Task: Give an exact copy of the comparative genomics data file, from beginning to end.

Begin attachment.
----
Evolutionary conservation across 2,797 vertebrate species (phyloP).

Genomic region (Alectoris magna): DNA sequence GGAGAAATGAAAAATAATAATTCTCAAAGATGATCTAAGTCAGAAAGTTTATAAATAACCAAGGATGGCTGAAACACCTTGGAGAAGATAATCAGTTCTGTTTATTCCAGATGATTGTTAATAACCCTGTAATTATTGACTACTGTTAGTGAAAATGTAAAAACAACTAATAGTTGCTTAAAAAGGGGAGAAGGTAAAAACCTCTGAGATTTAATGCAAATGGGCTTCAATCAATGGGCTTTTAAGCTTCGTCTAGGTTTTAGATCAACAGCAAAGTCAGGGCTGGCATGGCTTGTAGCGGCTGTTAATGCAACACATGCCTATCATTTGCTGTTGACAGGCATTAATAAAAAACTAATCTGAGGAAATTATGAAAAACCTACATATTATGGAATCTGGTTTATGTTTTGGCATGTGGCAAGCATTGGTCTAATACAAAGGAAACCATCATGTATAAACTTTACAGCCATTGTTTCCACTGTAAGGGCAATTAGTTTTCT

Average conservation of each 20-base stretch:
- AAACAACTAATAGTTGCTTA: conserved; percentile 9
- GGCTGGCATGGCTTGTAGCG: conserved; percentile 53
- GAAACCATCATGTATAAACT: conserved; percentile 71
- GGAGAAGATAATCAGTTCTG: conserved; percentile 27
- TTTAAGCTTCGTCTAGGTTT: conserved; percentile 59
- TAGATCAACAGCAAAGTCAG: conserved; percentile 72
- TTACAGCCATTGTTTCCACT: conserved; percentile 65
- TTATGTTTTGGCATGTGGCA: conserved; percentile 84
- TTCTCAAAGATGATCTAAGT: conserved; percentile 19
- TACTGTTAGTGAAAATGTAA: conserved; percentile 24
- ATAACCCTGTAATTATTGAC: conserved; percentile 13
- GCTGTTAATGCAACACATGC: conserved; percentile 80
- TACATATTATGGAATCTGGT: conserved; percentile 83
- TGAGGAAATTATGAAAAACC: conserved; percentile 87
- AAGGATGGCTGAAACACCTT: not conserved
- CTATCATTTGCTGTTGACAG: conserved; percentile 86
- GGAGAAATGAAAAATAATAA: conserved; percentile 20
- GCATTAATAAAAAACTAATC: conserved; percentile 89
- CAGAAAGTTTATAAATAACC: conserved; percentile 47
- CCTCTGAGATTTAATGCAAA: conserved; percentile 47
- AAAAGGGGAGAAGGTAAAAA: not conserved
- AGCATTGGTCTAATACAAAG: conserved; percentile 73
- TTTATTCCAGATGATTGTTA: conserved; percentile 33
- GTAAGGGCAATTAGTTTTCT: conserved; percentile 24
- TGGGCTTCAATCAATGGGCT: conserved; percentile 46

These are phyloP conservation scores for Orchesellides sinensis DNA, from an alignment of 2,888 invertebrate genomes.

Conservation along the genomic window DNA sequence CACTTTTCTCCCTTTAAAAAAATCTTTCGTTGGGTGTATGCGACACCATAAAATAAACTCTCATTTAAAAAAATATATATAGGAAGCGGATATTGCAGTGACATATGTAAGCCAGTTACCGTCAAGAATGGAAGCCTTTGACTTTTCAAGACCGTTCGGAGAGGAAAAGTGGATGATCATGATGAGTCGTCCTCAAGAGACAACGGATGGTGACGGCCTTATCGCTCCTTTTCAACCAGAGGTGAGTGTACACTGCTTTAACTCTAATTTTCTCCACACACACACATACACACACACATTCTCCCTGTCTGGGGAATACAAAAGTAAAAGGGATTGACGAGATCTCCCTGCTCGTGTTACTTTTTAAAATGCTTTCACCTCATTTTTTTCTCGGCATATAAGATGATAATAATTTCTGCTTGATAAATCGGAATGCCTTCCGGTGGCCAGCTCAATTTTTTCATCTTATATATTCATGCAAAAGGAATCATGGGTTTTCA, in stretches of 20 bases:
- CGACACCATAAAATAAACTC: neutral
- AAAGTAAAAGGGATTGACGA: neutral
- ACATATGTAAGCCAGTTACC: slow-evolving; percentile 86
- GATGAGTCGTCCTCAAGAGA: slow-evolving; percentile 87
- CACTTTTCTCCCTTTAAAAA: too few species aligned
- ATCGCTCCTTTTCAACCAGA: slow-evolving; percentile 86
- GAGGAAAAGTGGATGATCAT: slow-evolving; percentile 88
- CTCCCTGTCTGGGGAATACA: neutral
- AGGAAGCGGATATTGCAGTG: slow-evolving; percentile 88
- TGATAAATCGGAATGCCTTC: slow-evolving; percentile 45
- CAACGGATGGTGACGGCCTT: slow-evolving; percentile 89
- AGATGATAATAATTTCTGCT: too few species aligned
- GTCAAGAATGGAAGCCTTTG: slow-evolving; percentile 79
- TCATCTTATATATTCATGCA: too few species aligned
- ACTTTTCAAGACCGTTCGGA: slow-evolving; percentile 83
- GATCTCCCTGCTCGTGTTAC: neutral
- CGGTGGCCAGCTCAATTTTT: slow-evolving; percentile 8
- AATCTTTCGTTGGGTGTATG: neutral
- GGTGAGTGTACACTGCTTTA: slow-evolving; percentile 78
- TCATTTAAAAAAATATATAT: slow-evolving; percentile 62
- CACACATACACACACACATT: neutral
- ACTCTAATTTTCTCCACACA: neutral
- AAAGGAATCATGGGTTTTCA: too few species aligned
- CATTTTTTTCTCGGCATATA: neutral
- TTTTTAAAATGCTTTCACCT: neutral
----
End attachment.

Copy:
Evolutionary conservation across 2,797 vertebrate species (phyloP).

Genomic region (Alectoris magna): DNA sequence GGAGAAATGAAAAATAATAATTCTCAAAGATGATCTAAGTCAGAAAGTTTATAAATAACCAAGGATGGCTGAAACACCTTGGAGAAGATAATCAGTTCTGTTTATTCCAGATGATTGTTAATAACCCTGTAATTATTGACTACTGTTAGTGAAAATGTAAAAACAACTAATAGTTGCTTAAAAAGGGGAGAAGGTAAAAACCTCTGAGATTTAATGCAAATGGGCTTCAATCAATGGGCTTTTAAGCTTCGTCTAGGTTTTAGATCAACAGCAAAGTCAGGGCTGGCATGGCTTGTAGCGGCTGTTAATGCAACACATGCCTATCATTTGCTGTTGACAGGCATTAATAAAAAACTAATCTGAGGAAATTATGAAAAACCTACATATTATGGAATCTGGTTTATGTTTTGGCATGTGGCAAGCATTGGTCTAATACAAAGGAAACCATCATGTATAAACTTTACAGCCATTGTTTCCACTGTAAGGGCAATTAGTTTTCT

Average conservation of each 20-base stretch:
- AAACAACTAATAGTTGCTTA: conserved; percentile 9
- GGCTGGCATGGCTTGTAGCG: conserved; percentile 53
- GAAACCATCATGTATAAACT: conserved; percentile 71
- GGAGAAGATAATCAGTTCTG: conserved; percentile 27
- TTTAAGCTTCGTCTAGGTTT: conserved; percentile 59
- TAGATCAACAGCAAAGTCAG: conserved; percentile 72
- TTACAGCCATTGTTTCCACT: conserved; percentile 65
- TTATGTTTTGGCATGTGGCA: conserved; percentile 84
- TTCTCAAAGATGATCTAAGT: conserved; percentile 19
- TACTGTTAGTGAAAATGTAA: conserved; percentile 24
- ATAACCCTGTAATTATTGAC: conserved; percentile 13
- GCTGTTAATGCAACACATGC: conserved; percentile 80
- TACATATTATGGAATCTGGT: conserved; percentile 83
- TGAGGAAATTATGAAAAACC: conserved; percentile 87
- AAGGATGGCTGAAACACCTT: not conserved
- CTATCATTTGCTGTTGACAG: conserved; percentile 86
- GGAGAAATGAAAAATAATAA: conserved; percentile 20
- GCATTAATAAAAAACTAATC: conserved; percentile 89
- CAGAAAGTTTATAAATAACC: conserved; percentile 47
- CCTCTGAGATTTAATGCAAA: conserved; percentile 47
- AAAAGGGGAGAAGGTAAAAA: not conserved
- AGCATTGGTCTAATACAAAG: conserved; percentile 73
- TTTATTCCAGATGATTGTTA: conserved; percentile 33
- GTAAGGGCAATTAGTTTTCT: conserved; percentile 24
- TGGGCTTCAATCAATGGGCT: conserved; percentile 46

These are phyloP conservation scores for Orchesellides sinensis DNA, from an alignment of 2,888 invertebrate genomes.

Conservation along the genomic window DNA sequence CACTTTTCTCCCTTTAAAAAAATCTTTCGTTGGGTGTATGCGACACCATAAAATAAACTCTCATTTAAAAAAATATATATAGGAAGCGGATATTGCAGTGACATATGTAAGCCAGTTACCGTCAAGAATGGAAGCCTTTGACTTTTCAAGACCGTTCGGAGAGGAAAAGTGGATGATCATGATGAGTCGTCCTCAAGAGACAACGGATGGTGACGGCCTTATCGCTCCTTTTCAACCAGAGGTGAGTGTACACTGCTTTAACTCTAATTTTCTCCACACACACACATACACACACACATTCTCCCTGTCTGGGGAATACAAAAGTAAAAGGGATTGACGAGATCTCCCTGCTCGTGTTACTTTTTAAAATGCTTTCACCTCATTTTTTTCTCGGCATATAAGATGATAATAATTTCTGCTTGATAAATCGGAATGCCTTCCGGTGGCCAGCTCAATTTTTTCATCTTATATATTCATGCAAAAGGAATCATGGGTTTTCA, in stretches of 20 bases:
- CGACACCATAAAATAAACTC: neutral
- AAAGTAAAAGGGATTGACGA: neutral
- ACATATGTAAGCCAGTTACC: slow-evolving; percentile 86
- GATGAGTCGTCCTCAAGAGA: slow-evolving; percentile 87
- CACTTTTCTCCCTTTAAAAA: too few species aligned
- ATCGCTCCTTTTCAACCAGA: slow-evolving; percentile 86
- GAGGAAAAGTGGATGATCAT: slow-evolving; percentile 88
- CTCCCTGTCTGGGGAATACA: neutral
- AGGAAGCGGATATTGCAGTG: slow-evolving; percentile 88
- TGATAAATCGGAATGCCTTC: slow-evolving; percentile 45
- CAACGGATGGTGACGGCCTT: slow-evolving; percentile 89
- AGATGATAATAATTTCTGCT: too few species aligned
- GTCAAGAATGGAAGCCTTTG: slow-evolving; percentile 79
- TCATCTTATATATTCATGCA: too few species aligned
- ACTTTTCAAGACCGTTCGGA: slow-evolving; percentile 83
- GATCTCCCTGCTCGTGTTAC: neutral
- CGGTGGCCAGCTCAATTTTT: slow-evolving; percentile 8
- AATCTTTCGTTGGGTGTATG: neutral
- GGTGAGTGTACACTGCTTTA: slow-evolving; percentile 78
- TCATTTAAAAAAATATATAT: slow-evolving; percentile 62
- CACACATACACACACACATT: neutral
- ACTCTAATTTTCTCCACACA: neutral
- AAAGGAATCATGGGTTTTCA: too few species aligned
- CATTTTTTTCTCGGCATATA: neutral
- TTTTTAAAATGCTTTCACCT: neutral